• Assemble two (2) tool boxes each with – hammer, screwdrivers (phillip’s head and flat head), pliers, electrical tie straps, an assortment of screws and nails, duct tape, an assortment of batteries, sharpie markers, and extension cords.
  • If necessary, arrange with your public transportation office for any parking or traffic signage that will be necessary for the duration of the move to be placed at either facility.
  • Pass out the new office layout diagrams for each person to complete. These will have to be turned into you a week prior to the move.
  • If necessary, make arrangements with any crane, rigging or scaffolding services.
  • Your mover will be able to advise you of good companies with whom to work.

Two Weeks Prior to Move Day

  • Designate someone to record all employee’s names, current and new locations, old and new phone numbers.
  • Arrange for the first box delivery. This should include materials for packing storage areas and infrequently used historical files.
  • Arrange to have all painting, cleaning and refurbishing of furniture at the new facility completed.
  • It is time to really clean house. Prepare for shredding or disposing of documents that will not be moving to the new facility. Have each person seriously clean their work area and dispose of things they no longer need. During this arrange for the janitorial service to place large trash receptacles in public areas. These should remain in place for several days.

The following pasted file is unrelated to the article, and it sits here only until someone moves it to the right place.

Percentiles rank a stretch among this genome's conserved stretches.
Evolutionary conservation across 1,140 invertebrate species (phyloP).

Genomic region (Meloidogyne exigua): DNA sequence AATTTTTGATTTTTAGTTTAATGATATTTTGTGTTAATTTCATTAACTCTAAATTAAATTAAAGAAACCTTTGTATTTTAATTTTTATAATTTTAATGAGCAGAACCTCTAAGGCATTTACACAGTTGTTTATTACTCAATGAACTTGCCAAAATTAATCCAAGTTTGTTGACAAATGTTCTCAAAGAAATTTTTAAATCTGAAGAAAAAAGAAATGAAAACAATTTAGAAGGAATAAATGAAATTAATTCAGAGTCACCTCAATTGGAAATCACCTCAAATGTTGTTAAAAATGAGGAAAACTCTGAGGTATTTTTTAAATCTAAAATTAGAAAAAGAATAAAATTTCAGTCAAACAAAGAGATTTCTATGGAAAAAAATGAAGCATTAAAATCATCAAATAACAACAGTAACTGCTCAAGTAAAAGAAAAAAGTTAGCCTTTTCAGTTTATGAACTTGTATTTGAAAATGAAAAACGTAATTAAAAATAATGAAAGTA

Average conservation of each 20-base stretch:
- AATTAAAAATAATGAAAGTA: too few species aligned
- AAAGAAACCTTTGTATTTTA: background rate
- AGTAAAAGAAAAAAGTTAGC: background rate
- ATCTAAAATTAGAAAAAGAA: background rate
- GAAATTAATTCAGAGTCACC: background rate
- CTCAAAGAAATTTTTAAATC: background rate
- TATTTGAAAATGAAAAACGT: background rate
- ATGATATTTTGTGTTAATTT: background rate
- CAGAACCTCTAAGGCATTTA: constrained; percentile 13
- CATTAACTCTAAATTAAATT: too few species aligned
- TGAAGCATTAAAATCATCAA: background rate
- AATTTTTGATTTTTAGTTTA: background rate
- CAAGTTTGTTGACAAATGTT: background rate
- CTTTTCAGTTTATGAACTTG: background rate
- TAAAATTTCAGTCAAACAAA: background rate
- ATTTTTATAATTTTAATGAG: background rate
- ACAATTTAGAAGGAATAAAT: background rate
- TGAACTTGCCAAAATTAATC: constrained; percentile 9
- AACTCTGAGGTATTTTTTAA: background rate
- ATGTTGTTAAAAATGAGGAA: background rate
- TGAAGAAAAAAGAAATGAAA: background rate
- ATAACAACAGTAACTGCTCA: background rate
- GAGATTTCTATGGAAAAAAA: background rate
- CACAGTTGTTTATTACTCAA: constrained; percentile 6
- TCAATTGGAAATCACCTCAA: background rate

• Distribute the labeling instructions and samples of all moving labels and packing instructions to each employee.

One Week Prior to Move Day

  • Make sure all utilities are connected and are operational in the new facility, this includes: electric, heat and air, local and long distance phone service, computer lines, internal phone system, internal speaker or PA system, alarms and security systems.
  • Arrange for a second box delivery for the more critical areas and for each individual office (if required).
  • Designate several people to be at both the old location and the new location to answer moving questions and keep the business operational up until the move begins or during the move, if necessary. These will be the first and last offices to be moved.
  • Provide each work station that will be moving with the color coded labels (15-20 labels per work station are usually sufficient) that will be placed on all furniture and boxes. These may be preprinted or manually written, but they must be consistent.
  • Prepare a list of emergency numbers, including on duty and off duty numbers for the building managers, elevator repair, electrician, plumber, moving company, all members of the move coordination team. Provide these numbers to all moving team members, senior managers and the moving company supervisors.
  • Obtain keys to all offices, conference rooms, and storage areas for both the current and the new facility. It is a good idea to test all keys and then label them correctly.
  • Test all keys for the new facility. Be sure that several people have completed sets and that the moving supervisor knows who has the full sets.
  • Make sure that you have the master copy of all office layouts for the new facility with the color code and office number clearly noted on each. You will need to provide the mover with copies of these.